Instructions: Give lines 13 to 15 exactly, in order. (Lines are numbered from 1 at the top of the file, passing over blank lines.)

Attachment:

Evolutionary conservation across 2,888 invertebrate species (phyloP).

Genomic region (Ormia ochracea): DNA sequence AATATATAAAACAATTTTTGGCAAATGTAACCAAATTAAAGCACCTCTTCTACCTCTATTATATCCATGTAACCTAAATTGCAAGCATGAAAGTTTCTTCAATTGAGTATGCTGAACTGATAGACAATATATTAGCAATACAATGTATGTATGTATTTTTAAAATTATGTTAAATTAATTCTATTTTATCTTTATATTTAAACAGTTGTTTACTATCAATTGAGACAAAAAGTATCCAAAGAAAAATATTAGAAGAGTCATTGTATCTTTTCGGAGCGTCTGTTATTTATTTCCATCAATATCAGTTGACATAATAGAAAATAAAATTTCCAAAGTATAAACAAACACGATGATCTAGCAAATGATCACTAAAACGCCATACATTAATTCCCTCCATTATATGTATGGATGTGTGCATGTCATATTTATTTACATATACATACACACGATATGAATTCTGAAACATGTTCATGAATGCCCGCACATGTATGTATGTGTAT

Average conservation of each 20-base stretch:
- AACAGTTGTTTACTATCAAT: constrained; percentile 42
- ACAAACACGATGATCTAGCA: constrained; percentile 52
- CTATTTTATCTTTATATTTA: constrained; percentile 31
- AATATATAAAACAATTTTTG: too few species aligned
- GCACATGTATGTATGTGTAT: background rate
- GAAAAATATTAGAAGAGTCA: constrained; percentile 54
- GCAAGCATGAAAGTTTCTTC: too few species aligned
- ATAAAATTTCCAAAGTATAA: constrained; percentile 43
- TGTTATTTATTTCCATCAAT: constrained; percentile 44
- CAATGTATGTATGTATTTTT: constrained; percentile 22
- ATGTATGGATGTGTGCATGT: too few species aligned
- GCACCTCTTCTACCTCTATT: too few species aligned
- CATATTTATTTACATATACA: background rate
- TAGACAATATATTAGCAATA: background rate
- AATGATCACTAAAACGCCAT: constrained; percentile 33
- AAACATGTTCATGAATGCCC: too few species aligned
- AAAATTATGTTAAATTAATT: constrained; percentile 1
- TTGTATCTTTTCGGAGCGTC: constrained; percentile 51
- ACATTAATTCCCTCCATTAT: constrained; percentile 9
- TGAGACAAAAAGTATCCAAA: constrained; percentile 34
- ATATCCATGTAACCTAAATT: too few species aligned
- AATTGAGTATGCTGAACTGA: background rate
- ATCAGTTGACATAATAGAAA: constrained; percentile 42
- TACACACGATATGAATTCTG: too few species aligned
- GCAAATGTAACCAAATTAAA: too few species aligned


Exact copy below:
- CAATGTATGTATGTATTTTT: constrained; percentile 22
- ATGTATGGATGTGTGCATGT: too few species aligned
- GCACCTCTTCTACCTCTATT: too few species aligned